Story - Green Light for Benign Prostatic Hyperplasia
Paul Hamernik says that “green light” laser surgery has meant he can enjoy his life again. As a stock car racer, Paul Hamernik thought his frequent restroom breaks were an occupational hazard. He accepted that his bladder was small, and his nerves ran wild — until he learned his PSA level was increasing.
“PSA, or prostate-specific antigen, is a normal substance produced by the prostate, usually found in an increased amount in the blood of men who have prostate cancer, infection or inflammation of the prostate, and benign prostatic hyperplasia,” explains Lance Mynderse, M.D., a urologist at Mayo Clinic in Rochester.
“My local doctor suggested I go to Mayo and be evaluated,” says Paul. “He said Mayo had advanced tests and procedures to diagnose and treat prostate conditions that weren’t widely available.”
Fortunately, Paul didn’t have prostate cancer. But, because of his age and PSA level, the clinic invited him to participate in a pharmaceutical trial studying the effect of dutasteride in preventing prostate cancer in men with elevated PSA levels.
“I didn’t know anything about the drug, but I wanted to help advance medical science, so I decided to enroll,” says Paul. “I’ve always been proactive with my health. That’s why I started having my PSA tested early.”
During the four-year, double-blind study, Paul took a medicine — the drug or a placebo — every day. Half-way through the study, he had a prostate biopsy and urine flow analysis.
“I remember having an ultrasound on my bladder after emptying it,” recalls Paul. “The technician thought the ultrasound machine wasn’t working, and she went to get help.”
The equipment was working, and what the technician initially saw proved accurate. Paul’s bladder was holding three times the amount of urine that it should. It had become distended, and he was unable to empty it.
“If I hadn’t been in this clinical trial, being monitored the way I was, this urine flow problem probably would not have been diagnosed until after my kidneys were involved,” says Paul.
“Paul’s bladder problem was caused by an enlarged prostate, which often leads to bladder outlet obstruction and restriction of urine flow,” says Dr. Mynderse. “Paul’s condition was benign prostatic hyperplasia or BPH — a natural aging process that happens in all men.” While all men experience BPH, not all have symptoms — and certainly not as severe as Paul.
This clinical trial identified a problem that normal healthcare wouldn’t have found since Paul didn’t have any complaints, and a urine flow analysis wouldn’t normally be done. Unfortunately, Paul wasn’t a candidate for surgery when his enlarged prostate was diagnosed because his bladder had lost function. “When the bladder becomes that enlarged, it loses much of its elasticity and squeeze,” explains Dr. Mynderse.
At that point, reducing the size of the prostate might not help, as the bladder still can’t empty if it’s not capable of squeezing, even when you eliminate the prostate obstruction. “Therefore, we needed to ensure bladder function would return before scheduling surgery,” says Dr. Mynderse.
What this meant for Paul was regular self-catheterization five times per day. “I was terribly bummed,” says Paul. “First, it’s challenging to find a sterile environment & many places aren’t accommodating.” Paul’s employer offered a special restroom, and he learned some other tricks that helped but didn’t change his situation.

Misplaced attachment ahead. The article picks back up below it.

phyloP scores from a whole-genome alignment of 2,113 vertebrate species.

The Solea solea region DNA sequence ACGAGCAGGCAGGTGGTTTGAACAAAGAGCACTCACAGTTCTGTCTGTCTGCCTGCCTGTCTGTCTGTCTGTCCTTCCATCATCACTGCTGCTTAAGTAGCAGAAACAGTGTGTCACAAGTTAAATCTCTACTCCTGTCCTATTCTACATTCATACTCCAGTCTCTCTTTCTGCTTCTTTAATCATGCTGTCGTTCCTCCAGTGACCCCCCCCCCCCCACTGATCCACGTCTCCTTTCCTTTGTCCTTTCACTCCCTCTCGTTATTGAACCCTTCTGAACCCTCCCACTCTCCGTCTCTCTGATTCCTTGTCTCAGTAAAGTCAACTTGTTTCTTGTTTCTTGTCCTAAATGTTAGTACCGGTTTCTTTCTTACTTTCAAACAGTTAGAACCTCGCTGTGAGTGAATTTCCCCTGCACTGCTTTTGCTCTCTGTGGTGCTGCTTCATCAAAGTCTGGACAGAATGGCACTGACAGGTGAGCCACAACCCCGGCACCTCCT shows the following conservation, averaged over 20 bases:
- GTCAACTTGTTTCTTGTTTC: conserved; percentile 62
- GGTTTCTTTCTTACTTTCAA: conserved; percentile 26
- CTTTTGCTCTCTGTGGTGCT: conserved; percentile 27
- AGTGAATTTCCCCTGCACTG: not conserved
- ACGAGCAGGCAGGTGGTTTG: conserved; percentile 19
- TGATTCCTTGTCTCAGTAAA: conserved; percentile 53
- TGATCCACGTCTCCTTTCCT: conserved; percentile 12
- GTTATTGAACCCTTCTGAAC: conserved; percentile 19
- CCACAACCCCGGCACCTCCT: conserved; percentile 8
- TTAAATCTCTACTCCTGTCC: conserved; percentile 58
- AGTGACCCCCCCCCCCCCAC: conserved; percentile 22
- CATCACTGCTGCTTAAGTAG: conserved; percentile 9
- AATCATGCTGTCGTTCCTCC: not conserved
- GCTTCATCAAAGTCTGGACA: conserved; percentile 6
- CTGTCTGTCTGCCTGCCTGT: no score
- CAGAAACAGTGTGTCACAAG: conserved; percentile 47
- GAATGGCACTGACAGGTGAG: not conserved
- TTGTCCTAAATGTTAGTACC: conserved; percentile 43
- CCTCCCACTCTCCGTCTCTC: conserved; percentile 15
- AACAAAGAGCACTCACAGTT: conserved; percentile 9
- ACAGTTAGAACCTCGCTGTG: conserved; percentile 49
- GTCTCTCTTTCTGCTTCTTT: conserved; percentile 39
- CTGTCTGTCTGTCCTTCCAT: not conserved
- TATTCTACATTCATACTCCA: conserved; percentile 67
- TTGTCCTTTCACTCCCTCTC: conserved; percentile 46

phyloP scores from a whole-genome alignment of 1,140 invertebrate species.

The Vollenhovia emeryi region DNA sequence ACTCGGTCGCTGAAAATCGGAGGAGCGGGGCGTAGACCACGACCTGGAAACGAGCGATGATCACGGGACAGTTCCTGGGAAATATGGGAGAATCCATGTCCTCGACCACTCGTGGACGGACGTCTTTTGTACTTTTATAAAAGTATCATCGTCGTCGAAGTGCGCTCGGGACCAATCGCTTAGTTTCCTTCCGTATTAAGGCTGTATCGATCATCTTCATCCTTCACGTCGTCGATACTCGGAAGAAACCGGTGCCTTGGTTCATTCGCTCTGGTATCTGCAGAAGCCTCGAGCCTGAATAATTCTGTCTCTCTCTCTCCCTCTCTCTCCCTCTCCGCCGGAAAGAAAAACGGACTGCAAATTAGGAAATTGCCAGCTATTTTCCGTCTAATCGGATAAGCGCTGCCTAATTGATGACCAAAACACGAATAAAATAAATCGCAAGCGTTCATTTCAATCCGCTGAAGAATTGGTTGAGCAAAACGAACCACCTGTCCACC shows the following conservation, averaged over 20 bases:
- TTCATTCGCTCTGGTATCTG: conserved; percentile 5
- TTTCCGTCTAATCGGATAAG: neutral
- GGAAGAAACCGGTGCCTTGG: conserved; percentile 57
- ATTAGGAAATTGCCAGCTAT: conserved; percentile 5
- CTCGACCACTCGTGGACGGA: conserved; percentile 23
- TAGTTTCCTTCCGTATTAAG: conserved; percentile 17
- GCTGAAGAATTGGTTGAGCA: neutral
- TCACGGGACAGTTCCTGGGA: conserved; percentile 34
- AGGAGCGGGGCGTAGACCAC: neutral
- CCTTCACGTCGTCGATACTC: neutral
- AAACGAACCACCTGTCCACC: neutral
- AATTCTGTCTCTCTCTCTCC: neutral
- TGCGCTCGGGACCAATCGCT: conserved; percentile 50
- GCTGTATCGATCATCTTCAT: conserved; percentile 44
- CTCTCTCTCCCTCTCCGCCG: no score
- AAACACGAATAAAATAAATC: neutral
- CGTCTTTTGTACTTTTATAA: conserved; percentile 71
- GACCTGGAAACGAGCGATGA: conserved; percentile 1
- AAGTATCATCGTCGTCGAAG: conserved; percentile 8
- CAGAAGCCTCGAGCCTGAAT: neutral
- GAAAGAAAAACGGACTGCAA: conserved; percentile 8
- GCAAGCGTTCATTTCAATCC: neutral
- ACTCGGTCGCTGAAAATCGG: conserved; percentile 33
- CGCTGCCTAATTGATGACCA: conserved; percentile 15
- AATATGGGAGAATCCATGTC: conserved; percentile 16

“I ended up clinically depressed because the catheter interfered with my ability to race stock cars, which I’ve done almost all my life,” says Paul. “There’s no support group for catheters, and I felt alone and very odd.”
“Going green” with surgery.
Paul’s diligence paid off. “His bladder function returned, and we were able to schedule a special surgery called photoselective vaporization of the prostate or PVP,” says Dr. Mynderse.
This surgery is often called green light laser surgery because it emits a highly visible green light. “The green light is created by lithium triborate, a chemical used as the lasing medium,” says Dr. Mynderse.
Mayo Clinic urologists pioneered the use of laser energy to treat benign prostatic hyperplasia in the 90s. In fact, Mayo’s Department of Urology is the” green light” laser's birthplace to treat BPH. Today, Mayo Clinic is only one of a handful of medical centers in the U.S. that are considered “Centers of Excellence” using PVP laser therapy to treat BPH.
“During the surgery, we vaporize the prostate through an instrument placed down the urethra, called transurethral — and there’s no cutting,” explains Dr. Mynderse. “We direct the light on the inner surface of the prostate, and there’s minimal bleeding. The by-products of the light energy interaction with the prostate and hemoglobin are bubbles and fine debris.”
Imagine the prostate as an orange. The laser vaporizes or shrinks the fruit or tissue occupying the core and leaves the rind intact. The procedure is performed on an outpatient basis, under anesthesia. “After 12 hours, we remove the catheter, and the patient can urinate immediately,” says Dr. Mynderse. “This is a significant shift in inpatient treatment from the historical standard TURP method.”
Transurethral resection of the prostate (TURP) has been the gold standard surgical treatment for enlarged prostate for decades. However, up to 25% of patients experience complications after TURP, including excessive bleeding, urinary incontinence, and sexual impotence. TURP also subjects patients to risks inherent in any surgical procedure and a hospital stay of 1 to 3 days and a 4 to 6 weeks recovery time.
“I left the hospital the same day and with no pain,” says Paul. “Dr. Mynderse is my hero because he got rid of my catheter, and I enjoy life the way I use to.”